Nadal has it a little bit tougher, having played more of the year. But while he played at three majors to Federer’s two, his results were far poorer, having only third round points at the French Open and fourth round points at the US Open to defend (he lost in the first round of the Australian Open, so no points to defend). Unlike Federer, he does have a big title to defend, having won Monte Carlo. He also has quarterfinals in Madrid and Rome and a semifinal in Indian Wells to defend. However, his room for growth at the majors could counter out those results. If he’s consistent at the Masters 1000s and has some good runs at some majors, he’ll be back near the top in no time. They both have nothing to defend in the second half of the season, giving them both huge chances to gain points and charge up the rankings.
The biggest challenge facing the two greatest men’s singles players of all time is their rankings at the start of 2017. Nadal will open the year at number nine, while Federer will be way back at 16. Considering that they both have runner-up performances to defend in the first week of the season, the odds are high that that’s where they both will be come the Australian Open. If Federer fails to reach the Brisbane final, he could slip out of the top sixteen. If that happens, he could face a top seed in the third round of the Australian Open. Nadal could be a looming threat for the top guys in the fourth round.
While they would provide terrifying tests early in majors for the top eight, it goes both ways, as both of them could need to go through Murray or Djokovic just to reach the quarterfinals of majors or even Masters 1000 events. They need to gain some big points quickly if they hope to get back in the top eight and earn some easier draws. Given that they will both be rusty and coming off injuries and have very few points to start the season, like everyone else, it will probably be late in the season before they might challenge Murray.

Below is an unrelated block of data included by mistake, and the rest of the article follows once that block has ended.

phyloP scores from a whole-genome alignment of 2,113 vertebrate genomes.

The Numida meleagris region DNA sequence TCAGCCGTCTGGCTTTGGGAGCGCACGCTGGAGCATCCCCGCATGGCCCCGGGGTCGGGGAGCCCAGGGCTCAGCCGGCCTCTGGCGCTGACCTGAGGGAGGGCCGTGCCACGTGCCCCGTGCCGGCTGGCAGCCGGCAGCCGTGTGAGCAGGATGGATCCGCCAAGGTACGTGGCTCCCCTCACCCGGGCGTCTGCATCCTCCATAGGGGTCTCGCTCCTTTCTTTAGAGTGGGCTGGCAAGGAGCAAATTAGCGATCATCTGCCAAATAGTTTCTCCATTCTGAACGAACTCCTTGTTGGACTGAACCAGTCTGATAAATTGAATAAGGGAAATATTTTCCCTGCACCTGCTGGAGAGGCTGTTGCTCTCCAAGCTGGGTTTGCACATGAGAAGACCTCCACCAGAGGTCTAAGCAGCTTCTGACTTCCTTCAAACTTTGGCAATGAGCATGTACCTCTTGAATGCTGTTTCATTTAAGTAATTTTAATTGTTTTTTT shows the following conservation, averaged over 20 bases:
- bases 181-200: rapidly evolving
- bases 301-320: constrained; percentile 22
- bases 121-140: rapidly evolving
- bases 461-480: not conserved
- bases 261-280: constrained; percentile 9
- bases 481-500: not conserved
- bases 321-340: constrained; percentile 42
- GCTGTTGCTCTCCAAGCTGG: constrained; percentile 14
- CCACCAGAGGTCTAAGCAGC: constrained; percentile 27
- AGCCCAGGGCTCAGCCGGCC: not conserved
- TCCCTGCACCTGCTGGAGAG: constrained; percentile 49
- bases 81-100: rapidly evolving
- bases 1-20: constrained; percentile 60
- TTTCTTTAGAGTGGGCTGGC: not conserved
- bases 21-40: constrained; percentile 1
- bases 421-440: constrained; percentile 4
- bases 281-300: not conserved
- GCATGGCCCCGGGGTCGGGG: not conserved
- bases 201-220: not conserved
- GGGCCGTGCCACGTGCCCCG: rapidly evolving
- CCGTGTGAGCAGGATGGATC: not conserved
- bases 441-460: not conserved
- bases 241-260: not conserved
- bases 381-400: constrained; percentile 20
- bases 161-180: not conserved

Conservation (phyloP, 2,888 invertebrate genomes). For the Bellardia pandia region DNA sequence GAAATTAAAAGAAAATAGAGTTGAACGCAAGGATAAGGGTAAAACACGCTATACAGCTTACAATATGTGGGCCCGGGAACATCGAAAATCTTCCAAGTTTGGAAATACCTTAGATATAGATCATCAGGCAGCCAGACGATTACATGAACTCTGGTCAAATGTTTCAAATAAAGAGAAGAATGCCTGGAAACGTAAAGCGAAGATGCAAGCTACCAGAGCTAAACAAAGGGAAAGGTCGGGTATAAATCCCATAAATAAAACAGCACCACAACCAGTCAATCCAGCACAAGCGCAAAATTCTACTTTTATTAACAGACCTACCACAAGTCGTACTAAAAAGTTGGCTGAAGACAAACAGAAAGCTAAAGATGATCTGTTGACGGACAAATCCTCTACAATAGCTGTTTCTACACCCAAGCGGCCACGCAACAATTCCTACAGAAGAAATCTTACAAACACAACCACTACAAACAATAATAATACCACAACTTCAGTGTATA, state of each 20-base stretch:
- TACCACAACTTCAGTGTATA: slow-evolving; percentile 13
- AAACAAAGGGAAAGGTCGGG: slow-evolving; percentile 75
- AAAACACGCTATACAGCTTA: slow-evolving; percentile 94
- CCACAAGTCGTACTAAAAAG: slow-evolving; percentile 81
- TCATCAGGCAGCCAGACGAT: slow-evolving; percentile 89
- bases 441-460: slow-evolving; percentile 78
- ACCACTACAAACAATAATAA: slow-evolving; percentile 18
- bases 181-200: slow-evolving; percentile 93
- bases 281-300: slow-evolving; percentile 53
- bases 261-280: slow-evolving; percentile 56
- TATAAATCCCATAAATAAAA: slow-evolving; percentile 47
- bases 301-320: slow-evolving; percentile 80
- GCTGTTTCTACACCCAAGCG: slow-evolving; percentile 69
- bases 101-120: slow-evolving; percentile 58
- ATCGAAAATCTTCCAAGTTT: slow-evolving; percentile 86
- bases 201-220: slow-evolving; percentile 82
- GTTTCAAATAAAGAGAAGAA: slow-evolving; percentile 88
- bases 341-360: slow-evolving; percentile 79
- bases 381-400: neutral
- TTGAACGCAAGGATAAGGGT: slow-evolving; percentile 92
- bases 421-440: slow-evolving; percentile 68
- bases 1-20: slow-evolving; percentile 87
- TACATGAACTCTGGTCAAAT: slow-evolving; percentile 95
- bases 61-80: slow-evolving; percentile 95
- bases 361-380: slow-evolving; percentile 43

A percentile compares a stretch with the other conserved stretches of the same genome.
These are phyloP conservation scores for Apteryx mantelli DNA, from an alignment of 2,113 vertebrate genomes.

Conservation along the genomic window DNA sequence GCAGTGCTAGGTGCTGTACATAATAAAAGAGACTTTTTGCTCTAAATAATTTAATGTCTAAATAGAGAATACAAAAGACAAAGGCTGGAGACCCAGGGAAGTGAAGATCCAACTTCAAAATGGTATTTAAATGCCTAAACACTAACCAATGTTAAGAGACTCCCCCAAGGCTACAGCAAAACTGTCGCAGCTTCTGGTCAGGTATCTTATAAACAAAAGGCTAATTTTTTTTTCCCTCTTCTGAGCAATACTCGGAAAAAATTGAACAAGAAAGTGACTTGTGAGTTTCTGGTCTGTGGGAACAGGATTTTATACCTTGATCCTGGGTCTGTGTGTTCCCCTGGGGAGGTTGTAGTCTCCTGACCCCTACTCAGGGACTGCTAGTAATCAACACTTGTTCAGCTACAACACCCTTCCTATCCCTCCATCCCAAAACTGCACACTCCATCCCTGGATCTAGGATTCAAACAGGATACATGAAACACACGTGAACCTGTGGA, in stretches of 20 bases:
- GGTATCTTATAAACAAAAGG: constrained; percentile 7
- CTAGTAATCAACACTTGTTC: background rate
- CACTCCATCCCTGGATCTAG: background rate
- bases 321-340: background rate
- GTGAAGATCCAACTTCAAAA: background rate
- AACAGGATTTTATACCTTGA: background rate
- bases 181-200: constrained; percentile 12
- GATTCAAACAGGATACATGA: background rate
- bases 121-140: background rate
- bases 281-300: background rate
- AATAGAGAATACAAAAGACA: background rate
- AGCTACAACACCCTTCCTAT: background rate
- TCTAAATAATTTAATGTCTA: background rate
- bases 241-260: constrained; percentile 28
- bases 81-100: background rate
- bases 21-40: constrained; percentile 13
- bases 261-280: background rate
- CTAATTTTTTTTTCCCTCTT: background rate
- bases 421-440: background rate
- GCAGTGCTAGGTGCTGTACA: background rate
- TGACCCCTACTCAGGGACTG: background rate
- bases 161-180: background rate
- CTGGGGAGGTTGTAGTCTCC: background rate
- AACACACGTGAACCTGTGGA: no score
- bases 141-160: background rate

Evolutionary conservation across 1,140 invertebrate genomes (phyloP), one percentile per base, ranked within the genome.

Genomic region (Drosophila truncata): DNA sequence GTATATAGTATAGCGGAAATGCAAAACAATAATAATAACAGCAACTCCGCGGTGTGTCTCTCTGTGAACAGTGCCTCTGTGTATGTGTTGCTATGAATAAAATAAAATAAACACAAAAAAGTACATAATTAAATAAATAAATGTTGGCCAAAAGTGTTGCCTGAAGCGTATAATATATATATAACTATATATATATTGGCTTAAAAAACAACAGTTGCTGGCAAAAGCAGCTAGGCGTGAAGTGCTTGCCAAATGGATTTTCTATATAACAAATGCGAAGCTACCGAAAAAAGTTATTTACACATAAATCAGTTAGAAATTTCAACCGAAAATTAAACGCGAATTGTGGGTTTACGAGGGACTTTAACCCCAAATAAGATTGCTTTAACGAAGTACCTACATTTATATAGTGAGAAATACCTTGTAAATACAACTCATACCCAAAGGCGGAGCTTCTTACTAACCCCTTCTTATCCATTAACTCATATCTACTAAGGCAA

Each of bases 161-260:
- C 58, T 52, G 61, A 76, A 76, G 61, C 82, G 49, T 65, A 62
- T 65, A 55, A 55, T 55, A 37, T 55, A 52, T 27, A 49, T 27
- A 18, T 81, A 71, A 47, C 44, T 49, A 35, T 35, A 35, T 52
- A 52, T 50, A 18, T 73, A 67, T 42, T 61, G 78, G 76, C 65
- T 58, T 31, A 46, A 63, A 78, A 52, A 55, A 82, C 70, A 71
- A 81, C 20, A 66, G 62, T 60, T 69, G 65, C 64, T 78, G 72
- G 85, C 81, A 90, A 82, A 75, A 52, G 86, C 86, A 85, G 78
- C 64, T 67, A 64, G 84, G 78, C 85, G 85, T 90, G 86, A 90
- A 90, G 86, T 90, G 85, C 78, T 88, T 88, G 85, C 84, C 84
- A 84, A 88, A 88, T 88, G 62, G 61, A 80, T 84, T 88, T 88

How Long will the Age of Andy Last?
Based on ranking point distributions and last year’s results, it’s unlikely that Andy Murray will surrender the top spot until October of 2017. As always, it depends entirely on the form of the world number one and those below him. If Djokovic repeats his 2011 success and goes undefeated into May, he gives himself a chance. If Murray has a complete meltdown and loses points despite how few he has to defend over the first four months, he could hand the ranking back to Djokovic.
However, all of that seems unlikely. Or at the very least, would be a massive surprise considering we saw how well Murray played down the stretch and how mightily Djokovic was struggling. Also, you cannot understate the importance of Murray’s finals victory at the World Tour Finals. That was his biggest victory over Djokovic since Wimbledon in 2013. That win will surely boost what must have already been a pretty high level of confidence. He should carry that into 2017 and should he and Djokovic meet in the Australian Open for a fourth time, do not expect the same shaky performances we saw from Murray the last two years. This time, he’ll know that he can win.
The Age of Andy will probably not be a short one. Expect Murray to reign mostly unchallenged until next fall.